As worn by the patron saint of the slow architecture movement, Peter Zumthor – see his latest in the Kolumba Museum, Cologne. In the UK, anything by Caruso St John (try their Museum of Childhood, Bethnal Green, or their Brick House) or Sergison Bates. Also Alison Brooks Architects’ up-and-coming Great George Street.



Like I said, it’s all about texture now, and visual depth, not the instant thrill of acid colours. That’s too “icon building”, too try-hard. You can just about get away with it if used as accents or if the colours are easily changed when the attraction of lemon-yellow palls. Sadly this is all the rage with the corporate behemoths building our new schools and hospitals, so invest in sunglasses now.

As worn by Denton Corker Marshall’s Civil Justice Centre, Manchester, AHMM’s new Westminster City Academy.


The wedge and the stepped profile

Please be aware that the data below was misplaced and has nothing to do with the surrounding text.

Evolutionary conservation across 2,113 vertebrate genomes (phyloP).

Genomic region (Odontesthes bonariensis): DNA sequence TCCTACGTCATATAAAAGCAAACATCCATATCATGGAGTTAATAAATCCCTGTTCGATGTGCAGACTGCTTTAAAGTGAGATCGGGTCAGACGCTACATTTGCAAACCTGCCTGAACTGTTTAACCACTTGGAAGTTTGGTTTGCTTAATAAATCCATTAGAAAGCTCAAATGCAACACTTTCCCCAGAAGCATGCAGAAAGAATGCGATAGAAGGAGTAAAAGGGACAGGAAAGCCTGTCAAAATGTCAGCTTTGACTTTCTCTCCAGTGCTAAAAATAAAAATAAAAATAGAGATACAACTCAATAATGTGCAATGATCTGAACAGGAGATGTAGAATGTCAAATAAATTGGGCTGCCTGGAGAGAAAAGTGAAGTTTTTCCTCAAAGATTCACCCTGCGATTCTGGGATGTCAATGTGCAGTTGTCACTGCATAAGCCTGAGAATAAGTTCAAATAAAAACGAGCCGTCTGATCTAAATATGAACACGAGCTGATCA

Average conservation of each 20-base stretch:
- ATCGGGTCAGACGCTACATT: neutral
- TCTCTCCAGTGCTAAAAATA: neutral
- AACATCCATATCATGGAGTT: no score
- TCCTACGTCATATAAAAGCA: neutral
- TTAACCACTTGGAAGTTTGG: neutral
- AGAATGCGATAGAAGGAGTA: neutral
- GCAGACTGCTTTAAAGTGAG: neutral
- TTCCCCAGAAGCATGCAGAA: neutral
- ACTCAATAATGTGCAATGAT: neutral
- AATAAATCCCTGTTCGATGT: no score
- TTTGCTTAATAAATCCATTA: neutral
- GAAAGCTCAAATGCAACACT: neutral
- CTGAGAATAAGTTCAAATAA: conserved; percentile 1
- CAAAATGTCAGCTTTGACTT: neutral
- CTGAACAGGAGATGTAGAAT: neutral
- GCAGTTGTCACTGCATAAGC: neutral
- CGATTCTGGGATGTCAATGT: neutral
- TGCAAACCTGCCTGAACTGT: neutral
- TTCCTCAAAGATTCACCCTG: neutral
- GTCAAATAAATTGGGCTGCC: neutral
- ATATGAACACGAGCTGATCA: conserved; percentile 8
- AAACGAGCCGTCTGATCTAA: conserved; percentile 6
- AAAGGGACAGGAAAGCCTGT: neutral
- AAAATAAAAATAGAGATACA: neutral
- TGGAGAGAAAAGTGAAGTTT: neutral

Basically a cheap way of getting extra storeys through planning permission, the idea being that if the top of the building starts at the roof height of its neighbour then soars skyward, you won’t notice the 20 storeys crammed in. The stepped profile does similar with a complex of several buildings arranged like siblings of increasing, then descending heights. It is also thought,
erroneously, to create a more elegant skyline. No need for it any more, however, because Britain has gone high-rise bonkers, and this season is all about boldness. One allowable exception: skyscrapers like upended doorstops – see Rogers, Stirk, Harbour & Partners’s “cheesegrater” Leadenhall Building and Foster & Partners’ Britain Quay for U2 in Dublin.

As worn by the skyline of post-bomb Manchester – Ian Simpson’s Urbis and No1 Deansgate. The ultimate in grotesque stepped profiles is Broadway Malyan’s St George’s Wharf, Vauxhall, London. This is the architectural equivalent of Kerry Katona wearing it.